As the Golden State Warriors inch closer to breaking the Chicago Bulls' 20-year-old NBA record of 72 wins, talking heads have begun arguing over which team is the best of all time. Sports fans love to claim that whatever we're witnessing at the moment is the best ever while also saying the thing that happened 20 years ago was a once-in-a-lifetime event.
No matter which side of the debate you stand on, everyone can agree on one thing: It's impossible to compare the two teams because the game has changed so much between 1996 and 2016.
So let's argue over a much closer comparison: The 2013 Miami Heat, which came up only six wins shy of that Chicago Bulls record. Would this year's record-threatening Golden State squad beat that champion edition of the Heat in a seven-game series?
In the one game the teams met (albeit not these Warriors) where Steph Curry played that season, the Heat held him to just a single three-point basket and nine points.
Would the Heat have had so much success in a seven-game series against today's Steph Curry? The easy answer is hell no, but if the Heat did anything close, it would win this game. Let's look at some point-by-point comparisons.
Style of play
The Golden State Warriors rely on outscoring their opponents. With the sort of firepower they have, it's not hard to see how that strategy works quite often. The Warriors average an NBA-best 115.4 points per game this season, but they give up a 22nd-best 104.1 points per game. In comparison, the champion Miami Heat placed fifth-best in points per game (102.9) and points given up per game (95).
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In an on-court showdown, the teams would likely have met somewhere in the middle. The Warriors current pace of play (100) and the 2013 Heat's (90.7) would have resulted in a tug-of-war. The Heat relied on defensive intensity and offensive efficiency to win games, while the Warriors rely heavily on ball movement, pace, and an otherworldly player who would have had his hands full trying to get off shots against the best version of LeBron James we will ever see. Even last year's LeBron James had a field day in the NBA Finals against this Warriors team with a supporting cast that was laughable compared to what he had in Miami. If LeBron had what he had in Miami in last year's finals, the Warriors wouldn't be defending a championship this season.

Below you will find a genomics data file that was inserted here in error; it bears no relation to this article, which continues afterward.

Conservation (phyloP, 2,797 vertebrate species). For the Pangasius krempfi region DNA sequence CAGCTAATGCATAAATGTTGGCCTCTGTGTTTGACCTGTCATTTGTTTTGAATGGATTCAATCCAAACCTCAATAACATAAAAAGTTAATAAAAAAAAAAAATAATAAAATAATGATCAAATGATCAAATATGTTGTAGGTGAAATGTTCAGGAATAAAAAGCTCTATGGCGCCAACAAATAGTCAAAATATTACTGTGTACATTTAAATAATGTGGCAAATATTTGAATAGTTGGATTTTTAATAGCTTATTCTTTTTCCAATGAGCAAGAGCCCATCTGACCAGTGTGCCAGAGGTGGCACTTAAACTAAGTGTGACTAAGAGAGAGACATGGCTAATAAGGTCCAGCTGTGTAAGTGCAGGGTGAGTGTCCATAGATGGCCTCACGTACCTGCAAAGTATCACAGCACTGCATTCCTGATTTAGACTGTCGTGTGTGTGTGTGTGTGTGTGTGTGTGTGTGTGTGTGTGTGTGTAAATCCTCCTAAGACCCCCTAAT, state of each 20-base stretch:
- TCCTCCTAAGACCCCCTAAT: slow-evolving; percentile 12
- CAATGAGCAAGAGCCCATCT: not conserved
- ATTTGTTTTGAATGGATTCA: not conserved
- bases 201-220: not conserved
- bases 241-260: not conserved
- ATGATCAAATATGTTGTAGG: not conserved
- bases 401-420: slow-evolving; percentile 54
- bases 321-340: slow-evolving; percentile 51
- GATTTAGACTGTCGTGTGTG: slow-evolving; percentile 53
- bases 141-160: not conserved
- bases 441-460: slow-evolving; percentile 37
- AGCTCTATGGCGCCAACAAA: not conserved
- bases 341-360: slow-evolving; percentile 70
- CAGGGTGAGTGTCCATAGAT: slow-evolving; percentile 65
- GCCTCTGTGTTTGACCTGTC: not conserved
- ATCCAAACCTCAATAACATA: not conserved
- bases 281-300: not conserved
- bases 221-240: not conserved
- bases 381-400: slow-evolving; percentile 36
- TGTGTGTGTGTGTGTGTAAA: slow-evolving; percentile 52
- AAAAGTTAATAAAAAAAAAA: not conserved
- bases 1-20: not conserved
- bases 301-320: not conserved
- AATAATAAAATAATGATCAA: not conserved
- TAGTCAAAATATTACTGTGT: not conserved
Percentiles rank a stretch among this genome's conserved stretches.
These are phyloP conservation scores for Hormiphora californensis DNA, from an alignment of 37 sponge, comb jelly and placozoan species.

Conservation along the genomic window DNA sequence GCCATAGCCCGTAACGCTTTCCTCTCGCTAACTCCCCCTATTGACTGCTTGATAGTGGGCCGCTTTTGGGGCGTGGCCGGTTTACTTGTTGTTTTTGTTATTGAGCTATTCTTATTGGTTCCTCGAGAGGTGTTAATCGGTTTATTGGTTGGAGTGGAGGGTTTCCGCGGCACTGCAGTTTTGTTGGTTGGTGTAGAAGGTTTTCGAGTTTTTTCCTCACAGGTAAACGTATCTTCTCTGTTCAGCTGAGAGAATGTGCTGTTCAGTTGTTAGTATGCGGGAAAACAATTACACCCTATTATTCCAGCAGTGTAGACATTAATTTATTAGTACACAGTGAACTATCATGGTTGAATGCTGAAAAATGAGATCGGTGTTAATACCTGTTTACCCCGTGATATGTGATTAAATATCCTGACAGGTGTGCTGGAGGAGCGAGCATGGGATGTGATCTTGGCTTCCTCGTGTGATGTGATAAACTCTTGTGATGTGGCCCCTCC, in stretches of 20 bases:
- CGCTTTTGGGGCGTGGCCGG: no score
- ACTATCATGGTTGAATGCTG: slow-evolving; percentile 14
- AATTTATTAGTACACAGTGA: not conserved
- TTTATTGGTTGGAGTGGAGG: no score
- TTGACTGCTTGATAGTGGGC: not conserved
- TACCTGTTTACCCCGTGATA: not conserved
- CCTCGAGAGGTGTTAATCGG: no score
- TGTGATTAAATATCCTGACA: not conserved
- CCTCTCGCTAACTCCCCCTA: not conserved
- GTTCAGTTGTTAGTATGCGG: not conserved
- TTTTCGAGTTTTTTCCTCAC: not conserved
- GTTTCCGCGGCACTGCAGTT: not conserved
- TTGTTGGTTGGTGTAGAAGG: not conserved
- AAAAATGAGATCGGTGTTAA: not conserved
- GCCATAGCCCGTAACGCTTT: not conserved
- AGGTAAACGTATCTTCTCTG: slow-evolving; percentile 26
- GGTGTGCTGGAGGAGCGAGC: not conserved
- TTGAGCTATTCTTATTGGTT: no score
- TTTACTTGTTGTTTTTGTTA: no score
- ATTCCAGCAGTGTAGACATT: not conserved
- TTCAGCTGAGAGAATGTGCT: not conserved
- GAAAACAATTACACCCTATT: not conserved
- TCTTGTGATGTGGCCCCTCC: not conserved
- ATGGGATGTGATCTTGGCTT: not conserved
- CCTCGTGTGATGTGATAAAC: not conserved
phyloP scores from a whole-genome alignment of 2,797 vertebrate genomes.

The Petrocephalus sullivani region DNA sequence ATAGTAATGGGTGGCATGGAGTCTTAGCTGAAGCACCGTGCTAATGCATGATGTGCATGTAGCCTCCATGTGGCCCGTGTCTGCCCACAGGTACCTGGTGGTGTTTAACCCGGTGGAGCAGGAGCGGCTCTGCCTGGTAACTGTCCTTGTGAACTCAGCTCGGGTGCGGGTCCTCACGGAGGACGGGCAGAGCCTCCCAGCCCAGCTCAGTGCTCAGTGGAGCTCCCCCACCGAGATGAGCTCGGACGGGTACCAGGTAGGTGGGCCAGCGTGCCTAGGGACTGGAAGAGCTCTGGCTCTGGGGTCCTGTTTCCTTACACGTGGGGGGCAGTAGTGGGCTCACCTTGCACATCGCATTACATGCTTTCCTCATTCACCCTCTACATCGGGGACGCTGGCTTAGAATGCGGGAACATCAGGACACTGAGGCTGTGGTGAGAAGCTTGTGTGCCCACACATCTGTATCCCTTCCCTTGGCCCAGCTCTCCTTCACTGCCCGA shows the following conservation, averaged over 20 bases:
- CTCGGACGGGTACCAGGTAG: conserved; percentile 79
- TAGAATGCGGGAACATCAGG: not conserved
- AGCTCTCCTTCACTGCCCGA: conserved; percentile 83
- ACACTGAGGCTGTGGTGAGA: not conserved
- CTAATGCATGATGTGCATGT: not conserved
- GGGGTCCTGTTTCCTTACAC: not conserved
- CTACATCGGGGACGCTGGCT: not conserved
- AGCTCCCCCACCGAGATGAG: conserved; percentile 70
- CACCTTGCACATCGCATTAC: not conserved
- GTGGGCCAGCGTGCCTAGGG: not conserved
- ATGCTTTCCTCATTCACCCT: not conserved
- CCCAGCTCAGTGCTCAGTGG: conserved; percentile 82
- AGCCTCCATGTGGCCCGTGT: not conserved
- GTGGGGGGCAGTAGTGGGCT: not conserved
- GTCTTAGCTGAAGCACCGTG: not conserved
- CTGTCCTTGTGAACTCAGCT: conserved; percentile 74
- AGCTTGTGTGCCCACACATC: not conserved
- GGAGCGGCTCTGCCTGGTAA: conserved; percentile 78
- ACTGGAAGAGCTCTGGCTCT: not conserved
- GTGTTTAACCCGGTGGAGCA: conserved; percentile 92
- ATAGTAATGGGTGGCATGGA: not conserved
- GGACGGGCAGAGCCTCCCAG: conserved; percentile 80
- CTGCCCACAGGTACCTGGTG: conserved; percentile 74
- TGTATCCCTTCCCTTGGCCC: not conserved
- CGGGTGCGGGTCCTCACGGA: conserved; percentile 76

The 2013 Heat was capable of winning in a multitude of fashions. If Dwyane Wade and LBJ went cold from the field on a particular night, their defense was more than capable of carrying the load. That's not so with the Warriors. While the Warriors are a very capable defensive team in stretches, their wins usually come with no thanks to their defense. In Golden State's five losses this season, they have scored an average of 99 points. The only win they have this season in a game where they scored fewer than 100 is ironically against LeBron and the Cleveland Cavaliers. Could Miami have held this Warriors team close to the magical century mark? Smart money might be on yes.
On a player-by-player basis, the 2013 Heat would have had plenty of defensive options at its disposal. LeBron would have taken on the responsibility of guarding Curry. Shane Battier would have been tasked with sticking Klay Thompson. Chris Bosh would have guarded Draymond Green. The Warriors would have had one helluva time living up to the present superhero performances they put on a nightly basis. And when they were done trying to score on that defensive nightmare, they would have been rewarded with the task of trying to stop an offense dubbed The Flying Death Machine. Though it's unwise to assume the Heat would have an answer for the Warriors' lethal three-point shooting, Miami would have been much better equipped to slow its offense than most of the team's current-day opponents.
Let's forget comparing the Michael Jordan Bulls and these Warriors for the best team of all time. Instead, start the conversation with the 2013 Miami Heat — and it might just end right there.